Light Up Your Life: Naturally Scented Candles


| October/November 1994





• DIY:  How To Make an Herb-Infused Candle  

Heat releases fragrance. That’s obvious when you stand in the herb garden on a warm afternoon and breathe deeply, or wander through the kitchen when herbs are simmering in a pot on the stove and the aroma is tantalizing. ­Another way to enjoy the relationship between herbs and warmth and fragrance is to bring your herbs close to a flame by incorporating them into candles.

The mood created by candlelight is enhanced beautifully by the gentle hint of scent that an herbal candle sends forth. Whether it accompanies the cup of tea you sip at the end of a hectic day or confers an intimate ambience at the dinner table, a candle can soften the edges of your day. You’ll find many uses for handcrafted candles that use herbs for both scent and decoration, and they make thoughtful gifts. Fortunately, they’re easy and fun to make.

Herbs and flowers can be used to dye the wax with rich and subtle earthy colors as described in Jo Lohmolder’s “Naturally Colored Candles” (October/ November 1989). This time, however, we used herbs and essential oils to embellish and scent candles, and we opted for an easier dye method or left the wax undyed, letting it dry to white with a glossy, translucent finish. Here are a few ideas to get you started on herbal candle making.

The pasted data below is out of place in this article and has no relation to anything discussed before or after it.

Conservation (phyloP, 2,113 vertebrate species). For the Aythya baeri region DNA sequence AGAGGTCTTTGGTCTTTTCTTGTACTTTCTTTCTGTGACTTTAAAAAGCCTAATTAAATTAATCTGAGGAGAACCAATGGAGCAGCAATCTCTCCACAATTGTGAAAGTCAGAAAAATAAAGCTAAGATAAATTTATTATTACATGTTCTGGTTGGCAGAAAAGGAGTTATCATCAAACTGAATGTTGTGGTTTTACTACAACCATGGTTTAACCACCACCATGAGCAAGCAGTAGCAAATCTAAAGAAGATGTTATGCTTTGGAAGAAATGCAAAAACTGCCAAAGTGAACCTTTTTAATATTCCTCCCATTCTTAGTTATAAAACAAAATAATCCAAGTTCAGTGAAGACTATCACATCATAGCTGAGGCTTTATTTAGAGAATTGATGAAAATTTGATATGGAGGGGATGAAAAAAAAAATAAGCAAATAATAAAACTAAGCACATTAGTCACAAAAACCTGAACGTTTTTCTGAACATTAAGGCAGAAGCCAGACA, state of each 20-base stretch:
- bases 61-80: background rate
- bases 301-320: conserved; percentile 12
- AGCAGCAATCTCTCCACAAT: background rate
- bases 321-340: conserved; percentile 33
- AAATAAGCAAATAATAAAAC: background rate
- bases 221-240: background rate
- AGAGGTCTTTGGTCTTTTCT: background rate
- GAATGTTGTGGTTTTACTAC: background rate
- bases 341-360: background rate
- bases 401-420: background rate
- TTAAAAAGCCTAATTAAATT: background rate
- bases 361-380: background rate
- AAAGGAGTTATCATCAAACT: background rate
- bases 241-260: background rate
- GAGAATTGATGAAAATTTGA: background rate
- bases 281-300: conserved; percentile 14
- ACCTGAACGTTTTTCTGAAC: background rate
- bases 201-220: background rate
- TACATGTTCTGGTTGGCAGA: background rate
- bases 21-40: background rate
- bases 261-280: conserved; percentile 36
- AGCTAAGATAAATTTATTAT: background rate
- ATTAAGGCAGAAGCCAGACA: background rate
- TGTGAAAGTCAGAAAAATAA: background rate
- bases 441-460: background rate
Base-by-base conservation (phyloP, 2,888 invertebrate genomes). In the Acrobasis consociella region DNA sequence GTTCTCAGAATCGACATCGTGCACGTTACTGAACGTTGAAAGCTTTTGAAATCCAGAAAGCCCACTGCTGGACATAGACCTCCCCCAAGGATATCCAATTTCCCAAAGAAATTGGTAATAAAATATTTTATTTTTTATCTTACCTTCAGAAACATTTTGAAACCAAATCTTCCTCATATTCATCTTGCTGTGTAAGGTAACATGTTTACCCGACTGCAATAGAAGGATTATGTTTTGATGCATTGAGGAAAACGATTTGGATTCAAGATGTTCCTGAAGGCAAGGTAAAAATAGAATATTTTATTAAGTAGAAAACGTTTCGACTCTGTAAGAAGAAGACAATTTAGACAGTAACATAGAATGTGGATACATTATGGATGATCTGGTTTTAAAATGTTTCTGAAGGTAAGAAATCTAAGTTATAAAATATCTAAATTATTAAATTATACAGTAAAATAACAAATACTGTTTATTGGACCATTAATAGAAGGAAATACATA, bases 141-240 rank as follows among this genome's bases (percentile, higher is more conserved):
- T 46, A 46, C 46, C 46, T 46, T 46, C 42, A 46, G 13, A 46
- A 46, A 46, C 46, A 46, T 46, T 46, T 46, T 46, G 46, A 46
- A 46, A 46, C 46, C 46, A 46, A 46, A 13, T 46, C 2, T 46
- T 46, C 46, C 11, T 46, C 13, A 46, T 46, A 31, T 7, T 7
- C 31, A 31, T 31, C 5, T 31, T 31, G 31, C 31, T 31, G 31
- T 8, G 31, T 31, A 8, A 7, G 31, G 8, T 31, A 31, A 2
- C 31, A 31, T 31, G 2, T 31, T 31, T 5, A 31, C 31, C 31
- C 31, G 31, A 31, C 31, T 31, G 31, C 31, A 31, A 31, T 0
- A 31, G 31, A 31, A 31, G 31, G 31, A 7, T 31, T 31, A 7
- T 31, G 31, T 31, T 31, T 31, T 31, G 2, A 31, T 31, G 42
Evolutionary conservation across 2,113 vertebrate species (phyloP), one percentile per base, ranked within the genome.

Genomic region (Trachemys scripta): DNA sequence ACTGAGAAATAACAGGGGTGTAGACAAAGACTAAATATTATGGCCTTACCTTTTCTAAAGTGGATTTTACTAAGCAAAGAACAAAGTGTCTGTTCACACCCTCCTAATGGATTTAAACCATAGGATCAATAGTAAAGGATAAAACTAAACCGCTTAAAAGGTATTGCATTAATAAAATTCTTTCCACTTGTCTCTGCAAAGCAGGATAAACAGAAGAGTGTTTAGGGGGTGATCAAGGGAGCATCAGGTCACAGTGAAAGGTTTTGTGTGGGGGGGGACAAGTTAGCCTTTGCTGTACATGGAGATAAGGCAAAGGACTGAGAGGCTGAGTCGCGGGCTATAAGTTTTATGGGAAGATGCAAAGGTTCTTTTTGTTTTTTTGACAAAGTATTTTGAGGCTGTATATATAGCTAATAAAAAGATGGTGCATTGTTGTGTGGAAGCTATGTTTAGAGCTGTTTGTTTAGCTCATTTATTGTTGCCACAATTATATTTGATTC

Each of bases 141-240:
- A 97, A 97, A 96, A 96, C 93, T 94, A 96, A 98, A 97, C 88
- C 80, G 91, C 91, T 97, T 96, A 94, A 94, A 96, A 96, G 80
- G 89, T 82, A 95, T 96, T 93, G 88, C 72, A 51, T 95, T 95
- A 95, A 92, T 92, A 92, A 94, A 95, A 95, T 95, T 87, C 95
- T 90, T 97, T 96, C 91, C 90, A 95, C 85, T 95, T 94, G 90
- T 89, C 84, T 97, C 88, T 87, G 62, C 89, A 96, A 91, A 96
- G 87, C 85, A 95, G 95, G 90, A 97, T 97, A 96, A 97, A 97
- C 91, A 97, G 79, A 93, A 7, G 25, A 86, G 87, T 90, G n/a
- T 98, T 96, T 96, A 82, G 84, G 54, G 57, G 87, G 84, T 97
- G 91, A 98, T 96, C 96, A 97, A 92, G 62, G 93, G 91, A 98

The Scent

Scent has been an important element throughout the long history of candle making. Scented candles were often associated with religious ceremonies, and when the Roman emperor Constantine the Great built the first church of Christendom, he ordered that scented wax candles be kept burning there continually. Perfumed ­candles set into glass fixtures were a hallmark of upper-class homes in eighteenth-century Georgian England. The New World provided its own variations on the scented candle, intro­ducing an excellent candle-making material, bayberry. Today, a simple, fragrant candle in a soft, natural color and a graceful shape is still beautiful and functional.

Adding scent to a candle can be accomplished in several ways. Because everyone reacts differently to scent, do experiment to find the degree of fragrance that pleases you most. For the strongest scent, use more than one of the following techniques.





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